With flat backup, storage snapshots are copied to another location. The storage snapshots still exist in their original location and native format, but the replicas serve as a backup in the event that the originals get lost or damaged.
By submitting your personal information, you agree that TechTarget and its partners may contact you regarding relevant content, products and special offers.
The primary advantages to a flat backup are its low cost and simplicity. Unlike a traditional backup, a flat backup does not require a backup server or a media server, which means it may be less expensive for storage administrators to implement. Flat backup simplifies the environment, reduces license fees, and improves recovery point objectives and recovery time objectives.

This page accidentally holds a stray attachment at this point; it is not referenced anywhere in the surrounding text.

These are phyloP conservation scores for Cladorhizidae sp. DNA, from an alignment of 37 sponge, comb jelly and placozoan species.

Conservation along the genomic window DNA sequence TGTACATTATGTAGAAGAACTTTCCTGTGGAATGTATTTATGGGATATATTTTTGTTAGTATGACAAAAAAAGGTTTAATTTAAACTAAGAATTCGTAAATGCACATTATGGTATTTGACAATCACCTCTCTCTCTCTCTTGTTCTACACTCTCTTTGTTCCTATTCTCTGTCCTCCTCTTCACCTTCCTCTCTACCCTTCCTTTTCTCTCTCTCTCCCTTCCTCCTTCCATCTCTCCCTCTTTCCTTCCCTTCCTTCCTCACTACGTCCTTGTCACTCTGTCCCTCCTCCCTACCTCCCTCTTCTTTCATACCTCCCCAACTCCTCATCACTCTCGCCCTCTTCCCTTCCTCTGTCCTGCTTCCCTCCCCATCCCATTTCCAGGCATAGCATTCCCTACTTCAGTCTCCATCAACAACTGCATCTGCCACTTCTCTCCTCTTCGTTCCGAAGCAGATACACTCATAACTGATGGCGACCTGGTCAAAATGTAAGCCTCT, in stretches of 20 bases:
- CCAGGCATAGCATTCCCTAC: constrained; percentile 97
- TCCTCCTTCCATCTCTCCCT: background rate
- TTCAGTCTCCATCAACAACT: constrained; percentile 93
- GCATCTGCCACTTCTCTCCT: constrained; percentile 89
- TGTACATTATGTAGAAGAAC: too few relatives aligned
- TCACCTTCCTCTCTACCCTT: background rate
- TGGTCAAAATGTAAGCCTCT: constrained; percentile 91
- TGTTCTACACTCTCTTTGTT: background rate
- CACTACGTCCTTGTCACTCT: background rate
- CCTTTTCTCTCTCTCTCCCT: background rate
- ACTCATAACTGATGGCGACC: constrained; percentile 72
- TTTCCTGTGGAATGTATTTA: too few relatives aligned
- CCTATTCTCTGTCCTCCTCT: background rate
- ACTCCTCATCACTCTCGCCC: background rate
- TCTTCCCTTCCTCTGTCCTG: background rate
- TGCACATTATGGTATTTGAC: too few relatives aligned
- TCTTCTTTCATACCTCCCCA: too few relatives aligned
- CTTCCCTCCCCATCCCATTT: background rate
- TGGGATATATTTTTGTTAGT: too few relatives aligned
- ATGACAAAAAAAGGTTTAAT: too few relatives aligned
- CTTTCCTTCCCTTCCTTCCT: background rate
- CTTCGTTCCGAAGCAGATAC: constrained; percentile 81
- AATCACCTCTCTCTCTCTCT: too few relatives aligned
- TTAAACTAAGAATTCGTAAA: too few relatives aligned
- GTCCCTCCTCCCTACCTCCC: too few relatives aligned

But flat backups are proprietary, and not all storage vendors support them. If a workload cannot be protected by a storage snapshot, it cannot be protected by a flat backup.
Bandwidth can become an issue if snapshots are replicated to a remote data center over a wide area network connection. To avoid a backlog, the flat backup mechanism must keep pace with snapshot creation.
Flat backup can also protect an application server if the storage hardware supports application-consistent snapshots.